Voices: A Sense of Insight

Santa Barbara Zoo: Rich Block

Committed to conservation, the Santa Barbara Zoo strives to connect people
with animals and the natural world. This goes far beyond a visit to the Zoo—
we are involved in several field activities with local endangered or threatened animals, specifically with California condor and Channel Island fox.

Inspired to make their way of life and habitat real and easily accessible to
visitors we fashioned a special exhibit, California Trails. Here people can see and connect with these creatures, including the bald eagle, desert tortoise and local reptiles and amphibians. We hope this inspires our guests to take the next step, to get out into nature to see California’s great diversity of animals and habitats ... and maybe also to become involved in saving them.

How are we involved in conservation? Our Nest Monitoring Program allows dedicated volunteers to view California condors nesting in the wild, and to
gather vital information about their behavior. This process has nurtured intimate connections between the volunteers and nature. David Moen, our California Condor Intern Nest Technician recently completed two nest entries, three trap-ups and five arduous treks into the backcountry in his first five weeks on the job. Add to that dozens of hours behind a spotting scope, monitoring the slightest movement in a nest, and this is how he summed up the experience:

"The location is a remote place of austere beauty, tempered with incredible heat and occasional wafts of burning tar. Each of my three-hour bushwhacking hikes into this site included some combination of rope burn on palms, scrambling down loose rocks, stepping over rattlesnakes, avoiding mother bear and cubs, struggling to defeat the dangers of dehydration, and showing up to camp only to find camping gear missing… but I felt strong, alive, and more accomplished than ever after the mayhem was over, and all I could hear was the steady rolling of the creek below. Condor country is home for me.”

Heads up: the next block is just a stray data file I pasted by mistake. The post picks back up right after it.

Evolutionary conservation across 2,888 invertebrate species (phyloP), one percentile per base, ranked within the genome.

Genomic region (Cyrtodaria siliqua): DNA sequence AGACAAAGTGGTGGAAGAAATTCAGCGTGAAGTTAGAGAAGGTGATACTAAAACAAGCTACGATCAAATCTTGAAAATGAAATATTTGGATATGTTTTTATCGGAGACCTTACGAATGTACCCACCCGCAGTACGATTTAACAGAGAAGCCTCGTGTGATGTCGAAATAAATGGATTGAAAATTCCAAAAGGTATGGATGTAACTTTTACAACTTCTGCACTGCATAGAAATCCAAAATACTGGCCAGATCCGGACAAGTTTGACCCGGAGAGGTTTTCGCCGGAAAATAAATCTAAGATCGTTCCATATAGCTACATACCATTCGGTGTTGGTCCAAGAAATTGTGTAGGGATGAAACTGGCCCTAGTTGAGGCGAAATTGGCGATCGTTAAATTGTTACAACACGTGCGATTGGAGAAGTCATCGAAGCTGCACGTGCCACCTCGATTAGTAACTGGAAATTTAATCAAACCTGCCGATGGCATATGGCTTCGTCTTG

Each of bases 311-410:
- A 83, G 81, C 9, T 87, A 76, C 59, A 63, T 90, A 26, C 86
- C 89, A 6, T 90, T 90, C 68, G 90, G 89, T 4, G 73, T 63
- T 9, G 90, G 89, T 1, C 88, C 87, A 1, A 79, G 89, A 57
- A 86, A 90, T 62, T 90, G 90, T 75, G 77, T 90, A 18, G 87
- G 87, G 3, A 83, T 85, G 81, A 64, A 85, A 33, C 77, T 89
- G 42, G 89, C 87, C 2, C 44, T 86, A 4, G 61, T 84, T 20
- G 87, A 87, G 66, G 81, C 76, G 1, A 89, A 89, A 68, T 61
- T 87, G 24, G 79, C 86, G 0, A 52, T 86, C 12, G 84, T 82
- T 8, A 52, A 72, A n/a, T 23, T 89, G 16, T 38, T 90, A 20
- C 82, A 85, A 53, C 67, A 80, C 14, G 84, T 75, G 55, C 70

Megan Richards, our Adult Volunteer Coordinator has been helping with Channel Island Fox fieldwork. Every morning on San Miguel Island the adventure begins before sunrise. Assessing fox recovery which is done by annual trap-ups, daily 3.5-mile treks are required to check the traps. If caught, a fox is weighed, vaccinated, and given a health screening.

“I learned a lot about the islands by just wandering around in the afternoons,”
says Megan. “For such a small area, San Miguel has great diversity. From seals and hawks, to fossilized caliche forests, the island never ceased to amaze me
with its beauty. If you have the opportunity, I recommend exploring these natural wonders, which are so close to home.”

Rich Block is the Executive Director of the Santa Barbara Zoological Gardens.